It was the point that sent a county wild, painted a city blue. In 2011, Parnells goalkeeper Stephen Cluxton led Dublin to their first All Ireland senior football Championship title since 1995.
Once again the GAA Senior Football Championship final was at hand, Dublin were set to face off against old rivals Kerry at Croker in the annual showpiece. Despite forming a regular rivalry Dublin and Kerry had not met in a final since 1985. Kerry have historically had the edge over Dublin, winning 8 out of 12 finals against the Dubs. Kerry were not to be taken lightly, being the most successful Footballing outfit in the history of the GAA. Kerry also had the benefit of wins in more recent clashes with Dublin, regularly dismantling the Dubs, including a 17 point win in the 2009 quarter final. A win for Dublin would be no easy task.
Kerry came out of the traps fastest and scored an early point courtesy of Declan O’Sullivan. It was instantly apparent that Dublin might be in for a long day. Both teams then exchanged early chances without success until eventually Alan Brogan drew the Dubs level.Kerry got the first goal of the day, with Kerry talisman Colm ‘Gooch’ Cooper finishing of a Kerry attack by netting past Dublin keeper Stephen Cluxton. Worries that Kerry might be ready to run away with it were short lived with Bernard Brogan getting on the scoresheet from a free kick. Goalkeeper Stephen Cluxton, Dublin’s fourth top scorer during the campaign, added to Dublin’s points tally with a free kick. It wouldn’t be last of the keepers point scoring exploits that day. This was followed up by more accurate finishing from Bernard Brogan, firing Dublin to a 2 point lead. Kerry substitute Paul Galvin managed to knock the ball over just before the half to leave Kerry just one point down at half time, 1-02 to Dublin’s 0-6. So far so good for the boys in blue.
Brogan continued his scoring after the half and combined with Denis Bastick to make sure that Dublin scoring continued. Kerry fought back with successive points and they were causing problems for the Dubs. Kerry kept their feet on the gas and midway through the half were one point up on Dublin, it was starting to look like this year’s title was slipping from their hands. Kerry continued to outscore the Dubs, who introduced experienced forward Kevin McManamon in the hope that he could inspire a turnaround. With Dublin trailing by 4 points with less than 10 minutes to go it was clear that they would need to dig deep. Memories of past failures against Kerry were rearing their ugly heads amongst players and fans alike.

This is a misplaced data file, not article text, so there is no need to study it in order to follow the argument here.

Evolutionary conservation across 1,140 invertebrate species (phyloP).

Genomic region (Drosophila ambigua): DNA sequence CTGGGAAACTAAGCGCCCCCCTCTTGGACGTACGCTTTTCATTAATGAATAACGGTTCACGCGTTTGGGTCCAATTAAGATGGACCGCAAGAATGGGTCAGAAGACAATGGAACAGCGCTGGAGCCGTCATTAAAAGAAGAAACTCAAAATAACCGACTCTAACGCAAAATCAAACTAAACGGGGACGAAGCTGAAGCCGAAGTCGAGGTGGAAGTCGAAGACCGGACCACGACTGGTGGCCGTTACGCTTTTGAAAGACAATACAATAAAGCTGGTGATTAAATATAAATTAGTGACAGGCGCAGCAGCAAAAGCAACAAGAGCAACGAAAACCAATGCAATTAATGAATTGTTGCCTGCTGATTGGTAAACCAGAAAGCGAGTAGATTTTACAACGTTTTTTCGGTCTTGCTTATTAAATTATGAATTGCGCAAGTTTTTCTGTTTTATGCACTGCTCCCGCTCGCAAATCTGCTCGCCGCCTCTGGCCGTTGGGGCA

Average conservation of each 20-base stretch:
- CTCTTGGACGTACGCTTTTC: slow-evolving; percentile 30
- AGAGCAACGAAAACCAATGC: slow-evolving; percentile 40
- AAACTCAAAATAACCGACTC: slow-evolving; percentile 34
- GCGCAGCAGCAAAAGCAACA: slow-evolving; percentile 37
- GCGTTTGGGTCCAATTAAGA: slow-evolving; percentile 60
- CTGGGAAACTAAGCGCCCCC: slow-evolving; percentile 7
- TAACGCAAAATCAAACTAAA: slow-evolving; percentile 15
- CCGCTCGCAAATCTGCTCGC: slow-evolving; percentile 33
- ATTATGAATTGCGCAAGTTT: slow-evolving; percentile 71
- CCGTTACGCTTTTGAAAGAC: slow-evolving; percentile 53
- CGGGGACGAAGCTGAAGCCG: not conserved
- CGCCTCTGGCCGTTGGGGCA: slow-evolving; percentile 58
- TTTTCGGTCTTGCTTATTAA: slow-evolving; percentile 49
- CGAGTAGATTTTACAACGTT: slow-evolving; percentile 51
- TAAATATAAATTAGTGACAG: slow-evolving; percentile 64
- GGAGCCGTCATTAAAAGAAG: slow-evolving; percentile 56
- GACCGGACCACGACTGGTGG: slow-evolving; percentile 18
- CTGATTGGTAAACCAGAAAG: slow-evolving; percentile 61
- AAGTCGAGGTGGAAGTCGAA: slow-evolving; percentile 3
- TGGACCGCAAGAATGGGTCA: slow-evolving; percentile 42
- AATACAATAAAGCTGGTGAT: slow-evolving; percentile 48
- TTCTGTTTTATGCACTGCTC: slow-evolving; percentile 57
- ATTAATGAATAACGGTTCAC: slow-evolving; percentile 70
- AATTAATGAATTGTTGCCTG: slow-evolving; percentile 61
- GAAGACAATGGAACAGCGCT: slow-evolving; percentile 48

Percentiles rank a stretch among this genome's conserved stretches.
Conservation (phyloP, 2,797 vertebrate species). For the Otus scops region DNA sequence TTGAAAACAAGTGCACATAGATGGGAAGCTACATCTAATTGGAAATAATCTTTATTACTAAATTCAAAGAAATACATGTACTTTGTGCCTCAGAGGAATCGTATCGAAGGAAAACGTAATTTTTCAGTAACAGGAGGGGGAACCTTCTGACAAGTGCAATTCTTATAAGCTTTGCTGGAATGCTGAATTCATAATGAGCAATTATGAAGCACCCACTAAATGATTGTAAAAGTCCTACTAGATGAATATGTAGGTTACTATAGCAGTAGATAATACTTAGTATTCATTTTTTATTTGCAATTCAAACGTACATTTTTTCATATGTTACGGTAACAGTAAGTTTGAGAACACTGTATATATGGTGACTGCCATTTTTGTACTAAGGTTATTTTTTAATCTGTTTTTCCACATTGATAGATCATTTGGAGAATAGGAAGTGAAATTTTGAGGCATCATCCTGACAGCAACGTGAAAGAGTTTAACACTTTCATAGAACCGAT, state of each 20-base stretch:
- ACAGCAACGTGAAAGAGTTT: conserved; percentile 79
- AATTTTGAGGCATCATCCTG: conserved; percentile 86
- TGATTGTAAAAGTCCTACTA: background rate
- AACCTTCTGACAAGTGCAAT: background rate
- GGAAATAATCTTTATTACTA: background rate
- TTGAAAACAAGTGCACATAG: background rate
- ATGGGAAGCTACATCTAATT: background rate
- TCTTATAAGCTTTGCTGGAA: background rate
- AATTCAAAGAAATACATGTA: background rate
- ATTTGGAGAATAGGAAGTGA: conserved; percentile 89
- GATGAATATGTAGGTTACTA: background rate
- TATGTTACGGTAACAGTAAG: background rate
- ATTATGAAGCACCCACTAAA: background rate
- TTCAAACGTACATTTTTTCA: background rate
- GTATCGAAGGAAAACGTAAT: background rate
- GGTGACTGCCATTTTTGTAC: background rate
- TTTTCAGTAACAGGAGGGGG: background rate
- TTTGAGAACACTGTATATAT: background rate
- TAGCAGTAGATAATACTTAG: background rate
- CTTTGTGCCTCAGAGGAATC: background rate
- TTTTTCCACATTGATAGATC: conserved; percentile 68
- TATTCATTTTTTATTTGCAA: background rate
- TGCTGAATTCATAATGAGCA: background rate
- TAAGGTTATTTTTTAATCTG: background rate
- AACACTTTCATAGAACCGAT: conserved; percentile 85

Thankfully, Kevin McManamon delivered in style, bursting through onto an Alan Brogan pass, powering past the Kerry defence and firing home in front of a boisterous Hill 16. Dublin had closed the gap to one point but the clock was ticking. 2 minutes of regulation time remained when Nolan drew Dublin level and they must have thought they had it won after a late point from Bernard Brogan, only for Kerry to even the score again. With mere seconds left on the clock substitute Kevin McManamon made another vital contribution, winning a free kick nearly 40 yards from the Kerry goal.
This was a chance for Dublin to seal the deal. Croke Park fell silent as Stephen Cluxton made the long walk from his goal to take the kick. The score stood at 1-11 to 1-11. This was it, make or break time for Dublin. It seemed like an eternity as Cluxton approached the ball and composed himself. Hill 16 held it’s breath. The whole county was frozen in that moment. As he had so many times that season Cluxton delivered the goods and Hill 16 exploded into scenes of elation. As strangers hugged strangers and the crowd partied Cluxton turned and made his way back to his goal. Job done. Strangers hugged and kisses as a party broke out on the hill. The 16 year wait was over and Dublin were All Ireland champions once more.
The Dublin support sang in jubilation and captain Bryan Cullen was just minutes away from making a victory speech in the Hogan stand Cluxton made his way away from the spotlight and straight down the tunnel. He’s never been one to revel in media attention but even he must have known that he had become an icon of Dublin football history that day in Croke Park. Cullen highlighted that Dublin had been “to hell and back” to get to where they were, Cluxton had brought heaven to earth for Dublin GAA with his climactic point.
There were many contributors to Dublin’s success in 2011, and no small amount of hard work, but the image of goalkeeper Cluxton keeping his calm and causing the rest of the county to lose theirs is one that will endure in the history of this great sport. Adding weight to the historic moment is the fact that Cluxton became the first keeper to score a winning point in an All Ireland final, a fitting record for the goalkeeper who many claim has changed the whole dynamic of Gaelic Football goalkeeping in modern era GAA with his precision ball delivery.
The point that sealed a 23rdAll Ireland Senior Football title for Dublin has been a defining moment both for cult hero Cluxton and for Dublin, who built on the success, winning again in 2013 and still looking like the dominant force in todays game. The win in 2013 was of course special too, as future wins will be, but anyone reflecting on current Dublin dominance will no doubt have their minds drawn to Cluxton’s late dramatic kick into the Hill. That win reinvigorated football in the county, ending a 16 year wait for All Ireland glory.
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BY - Finn Mongey
15 August 2015